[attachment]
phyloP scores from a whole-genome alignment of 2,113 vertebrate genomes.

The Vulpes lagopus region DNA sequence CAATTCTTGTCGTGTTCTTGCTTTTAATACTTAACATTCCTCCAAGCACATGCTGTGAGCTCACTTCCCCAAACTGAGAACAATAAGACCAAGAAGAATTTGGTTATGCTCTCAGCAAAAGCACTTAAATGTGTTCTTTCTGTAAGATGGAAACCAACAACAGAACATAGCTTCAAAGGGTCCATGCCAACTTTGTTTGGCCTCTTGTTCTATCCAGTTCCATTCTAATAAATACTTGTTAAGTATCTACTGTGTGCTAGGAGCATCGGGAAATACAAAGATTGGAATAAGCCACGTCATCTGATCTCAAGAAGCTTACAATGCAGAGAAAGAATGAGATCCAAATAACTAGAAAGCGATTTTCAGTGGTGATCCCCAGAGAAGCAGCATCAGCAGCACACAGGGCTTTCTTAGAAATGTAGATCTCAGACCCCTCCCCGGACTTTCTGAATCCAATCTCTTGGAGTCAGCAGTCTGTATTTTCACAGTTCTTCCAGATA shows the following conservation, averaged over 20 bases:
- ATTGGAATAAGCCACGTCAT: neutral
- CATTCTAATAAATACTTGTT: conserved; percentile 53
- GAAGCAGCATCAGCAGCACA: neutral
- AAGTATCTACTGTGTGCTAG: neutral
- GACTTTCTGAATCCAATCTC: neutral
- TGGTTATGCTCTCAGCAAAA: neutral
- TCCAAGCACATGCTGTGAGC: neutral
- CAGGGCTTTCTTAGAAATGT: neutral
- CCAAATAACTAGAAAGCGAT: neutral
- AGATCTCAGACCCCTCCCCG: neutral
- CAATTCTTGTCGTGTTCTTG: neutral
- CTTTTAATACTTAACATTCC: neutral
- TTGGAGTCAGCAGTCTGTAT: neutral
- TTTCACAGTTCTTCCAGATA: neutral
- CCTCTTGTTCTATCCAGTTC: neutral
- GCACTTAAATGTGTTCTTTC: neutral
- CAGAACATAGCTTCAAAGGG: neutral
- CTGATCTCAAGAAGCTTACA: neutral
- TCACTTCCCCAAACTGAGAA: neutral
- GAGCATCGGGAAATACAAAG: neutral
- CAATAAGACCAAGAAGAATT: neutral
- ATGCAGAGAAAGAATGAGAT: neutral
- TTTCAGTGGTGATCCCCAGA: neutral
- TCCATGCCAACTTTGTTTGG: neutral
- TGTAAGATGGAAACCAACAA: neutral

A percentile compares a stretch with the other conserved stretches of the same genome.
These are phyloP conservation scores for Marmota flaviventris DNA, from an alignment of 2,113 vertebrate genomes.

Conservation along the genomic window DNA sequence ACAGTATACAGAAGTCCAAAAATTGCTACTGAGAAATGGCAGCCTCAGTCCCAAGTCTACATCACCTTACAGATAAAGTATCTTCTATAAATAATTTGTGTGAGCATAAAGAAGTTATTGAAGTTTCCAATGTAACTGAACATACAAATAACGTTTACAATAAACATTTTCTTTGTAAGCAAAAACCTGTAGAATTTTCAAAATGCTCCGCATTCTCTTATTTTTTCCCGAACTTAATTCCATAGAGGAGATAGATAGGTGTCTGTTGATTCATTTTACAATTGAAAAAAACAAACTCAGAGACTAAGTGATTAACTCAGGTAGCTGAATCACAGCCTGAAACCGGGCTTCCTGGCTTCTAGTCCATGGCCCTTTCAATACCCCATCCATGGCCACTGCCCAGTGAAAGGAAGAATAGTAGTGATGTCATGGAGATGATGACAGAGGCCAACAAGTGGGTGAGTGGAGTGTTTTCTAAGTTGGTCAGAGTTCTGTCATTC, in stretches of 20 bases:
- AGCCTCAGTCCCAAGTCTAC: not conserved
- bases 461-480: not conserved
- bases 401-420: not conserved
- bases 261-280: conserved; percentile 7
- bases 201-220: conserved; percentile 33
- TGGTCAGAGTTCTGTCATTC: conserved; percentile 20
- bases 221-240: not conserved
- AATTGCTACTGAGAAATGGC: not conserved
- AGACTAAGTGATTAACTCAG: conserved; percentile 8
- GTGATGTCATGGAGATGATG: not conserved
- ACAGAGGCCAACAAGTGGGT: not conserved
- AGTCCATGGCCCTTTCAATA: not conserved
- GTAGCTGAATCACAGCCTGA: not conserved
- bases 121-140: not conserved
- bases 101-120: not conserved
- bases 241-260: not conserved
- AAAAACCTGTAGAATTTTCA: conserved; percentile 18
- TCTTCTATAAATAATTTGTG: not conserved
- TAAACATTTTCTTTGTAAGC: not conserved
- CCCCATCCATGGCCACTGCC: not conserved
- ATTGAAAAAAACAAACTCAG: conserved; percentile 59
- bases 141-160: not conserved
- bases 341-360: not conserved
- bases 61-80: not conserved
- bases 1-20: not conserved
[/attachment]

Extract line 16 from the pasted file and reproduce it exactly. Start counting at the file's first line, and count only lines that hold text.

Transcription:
- TTTCACAGTTCTTCCAGATA: neutral